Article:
Syrian musician Omar Souleyman has reportedly released over 500 live and studio albums, but it’s last year’s Four Tet-produced Wenu Wenu that has arguably crystallised his steadily-building reputation in the West. Playing directly after Hebden, Souleyman’s dabke-inflected mix of techno beats with Casio-ed approximations of traditional Syrian instruments was both unlike anything else on the Melt!Selektor stage while simultaneously giving the crowd exactly what they wanted at 2 a.m. – compulsively danceable grooves.
NYC rapper Le1f is a deliciously fun presence onstage, twisting and writing along to his grime-coloured trap beats in a way that only someone with a degree in ballet and modern dance can. His performative persona is far from a smokescreen, though – his flow is as fluent and precise as his dance moves, his verses contorting with a swagger that is equal parts edgy and elegant. Easily one of the most enjoyable sets of the festival.
I’d never heard of John Grant before he appeared onstage early Saturday evening, casually clad in football shorts and flip-flops, but immediately recognised his voice from “I Try to Talk to You”, Hercules & Love Affair’s recent single, in which he sings about discovering he’s H.I.V. positive while backed by a thumping house beat. His own tunes tended to swing between the alt-folk of The Queen of Denmark, his 2010 debut collaboration with Midlake and the moodier electro of last year’s Pale Green Ghosts, but his voice was a mellifluous constant throughout, soaring out across the small band of devotees gathered in front of the Main Stage and lending emotional weight to his alternately wistful and sardonic lyrics about lovers lost and found. Also, serious bonus points for speaking to the crowd in fluent German throughout.
Plaintiveness seemed to be a common theme for many of the vocalists that took the stage in the Intro tent, and Son Lux was no exception. Luckily, this was balanced out by ebullient instrumentation and tirelessly propulsive drumming, and it’s arguably this tension that makes their best tracks so compelling, even though frontman Ryan Lott’s lyrics and delivery sometimes veer too sharply into self-sorrowful territory. Playing primarily from Lanterns, the trio did well to flesh out Lott’s jam-packed arrangements in a way that made them dance-friendly without sacrificing much in the way of textural complexity.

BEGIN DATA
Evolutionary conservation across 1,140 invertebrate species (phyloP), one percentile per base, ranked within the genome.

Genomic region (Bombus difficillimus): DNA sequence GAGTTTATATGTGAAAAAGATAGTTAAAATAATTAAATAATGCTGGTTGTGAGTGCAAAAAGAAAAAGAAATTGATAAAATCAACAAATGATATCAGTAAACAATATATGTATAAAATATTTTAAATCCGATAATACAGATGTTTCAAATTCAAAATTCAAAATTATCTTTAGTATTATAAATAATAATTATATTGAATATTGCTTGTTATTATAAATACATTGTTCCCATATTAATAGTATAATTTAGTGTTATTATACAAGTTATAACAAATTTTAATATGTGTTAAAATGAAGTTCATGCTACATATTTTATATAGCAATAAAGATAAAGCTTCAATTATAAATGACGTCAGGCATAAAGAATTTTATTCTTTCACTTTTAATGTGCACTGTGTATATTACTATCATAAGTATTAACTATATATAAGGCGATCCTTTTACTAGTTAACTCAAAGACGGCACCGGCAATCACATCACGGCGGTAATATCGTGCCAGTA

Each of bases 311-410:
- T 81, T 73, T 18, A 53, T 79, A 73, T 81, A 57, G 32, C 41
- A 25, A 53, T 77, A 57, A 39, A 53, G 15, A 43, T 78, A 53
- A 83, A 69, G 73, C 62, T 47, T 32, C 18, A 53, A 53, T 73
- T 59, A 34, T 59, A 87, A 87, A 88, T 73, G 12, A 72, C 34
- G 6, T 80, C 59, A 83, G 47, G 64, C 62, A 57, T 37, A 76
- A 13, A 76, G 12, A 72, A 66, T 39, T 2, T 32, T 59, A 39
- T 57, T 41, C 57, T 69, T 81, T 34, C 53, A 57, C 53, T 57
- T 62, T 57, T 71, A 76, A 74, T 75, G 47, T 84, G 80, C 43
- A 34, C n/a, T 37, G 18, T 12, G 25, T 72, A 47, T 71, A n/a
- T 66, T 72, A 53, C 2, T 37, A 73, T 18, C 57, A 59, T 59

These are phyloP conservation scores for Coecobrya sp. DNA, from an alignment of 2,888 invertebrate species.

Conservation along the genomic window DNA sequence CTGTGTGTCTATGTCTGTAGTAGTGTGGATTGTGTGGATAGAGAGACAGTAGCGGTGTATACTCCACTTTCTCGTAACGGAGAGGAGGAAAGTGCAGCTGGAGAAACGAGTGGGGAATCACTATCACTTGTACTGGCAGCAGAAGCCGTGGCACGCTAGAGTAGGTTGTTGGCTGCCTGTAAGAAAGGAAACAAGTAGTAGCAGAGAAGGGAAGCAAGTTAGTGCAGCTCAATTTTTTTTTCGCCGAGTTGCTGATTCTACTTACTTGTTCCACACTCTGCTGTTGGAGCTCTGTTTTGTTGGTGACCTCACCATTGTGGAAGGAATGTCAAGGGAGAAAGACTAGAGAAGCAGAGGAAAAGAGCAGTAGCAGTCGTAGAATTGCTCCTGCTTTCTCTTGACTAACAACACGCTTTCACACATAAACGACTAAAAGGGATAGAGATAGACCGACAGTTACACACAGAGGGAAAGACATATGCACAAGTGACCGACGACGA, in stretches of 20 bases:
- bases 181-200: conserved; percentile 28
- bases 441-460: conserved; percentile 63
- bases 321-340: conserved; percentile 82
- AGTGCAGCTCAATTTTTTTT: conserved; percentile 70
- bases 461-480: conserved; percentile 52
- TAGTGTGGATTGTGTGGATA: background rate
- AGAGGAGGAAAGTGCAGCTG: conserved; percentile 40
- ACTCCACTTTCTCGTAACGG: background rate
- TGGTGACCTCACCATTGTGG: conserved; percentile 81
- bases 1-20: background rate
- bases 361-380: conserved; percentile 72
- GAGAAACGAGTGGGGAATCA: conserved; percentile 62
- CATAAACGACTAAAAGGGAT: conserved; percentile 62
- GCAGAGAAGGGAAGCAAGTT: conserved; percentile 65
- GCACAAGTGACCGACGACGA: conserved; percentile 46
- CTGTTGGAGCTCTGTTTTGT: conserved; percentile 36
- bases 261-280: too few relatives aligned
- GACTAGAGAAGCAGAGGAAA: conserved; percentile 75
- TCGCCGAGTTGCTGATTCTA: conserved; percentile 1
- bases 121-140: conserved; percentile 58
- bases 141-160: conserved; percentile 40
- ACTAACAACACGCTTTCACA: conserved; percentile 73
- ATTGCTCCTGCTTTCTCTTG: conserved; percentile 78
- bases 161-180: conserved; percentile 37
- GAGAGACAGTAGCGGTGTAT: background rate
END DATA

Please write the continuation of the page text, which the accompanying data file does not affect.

From 7 a.m. on Saturday morning to 12 p.m. on Monday, long after most people had already left the festival site, the Sleepless Floor ran nonstop for those not ready to stop after regular programming and, y’know, sleep. It also provided a more active alternative to kipping under the trees or cooling off in the lake during the day – if you’re going to be out in the sun in 30+ heat, you might as well be dancing, right? From Lake People to Alle Farben to nd_Baumecker to the traditional post-festival set from Ellen Allien, Sleepless Floor had you covered for when you just wanted to dance….more.
In 2014, if you wanted to give someone the perfect example of a track that exemplifies how the collision of IDM and pop music sensibilities actually can have fruitful results, you could do a lot worse than play them Moderat’s “Bad Kingdom”. Modeselektor and Apparat are rare examples of artists who have in recent years played a role in changing the landscape of both the techno scene and the ‘mainstream’, particularly in Europe, and so it was cool so see them draw such a huge Sunday crowd and get the kudos they deserve. Their show was perhaps the best example of how phenomenal the soundsystems at Melt! really were: you didn’t need to be anywhere near the stage to hear the thump of “A New Error” or Sascha Ring’s croon on “Rusty Nails”. For an hour or so, it felt like Moderat essentially were playing to the entirety of Ferropolis, which seemed completely appropriate for an act which, both as a whole and in its parts, has been an omnipresent force in the electronic music scene for quite some time.
One of the best things about big festivals is that you usually get to see one of your all-time favourite bands that you’d never had the chance to see before. The risk, of course, is that by the time you get around to seeing them headline the aforementioned big festival, they’re a shadow of their former selves. This is definitively not the case with Portishead. Over an hour and a half that was rich in cuts from all three of their records, the Bristol collective was in absolutely stellar form. Amazingly, Beth Gibbons’ voice sounds exactly as it did back in 1994, and the rest of the band is equally up to the task, with every ponderous bassline, every urgent tom pattern, every menacing tone ringing out clearly while also combining to form the inimitable menace that is forms the essence of a Portishead concert. You couldn’t ask for a better closing headliner, and as we streamed around the giant mining machines that framed the main stage, you got the feeling that everyone was aware they’d witnessed something special. The perfect end to a wonderful festival.
Words: Ryan Eyers
Photos: Stephan Flad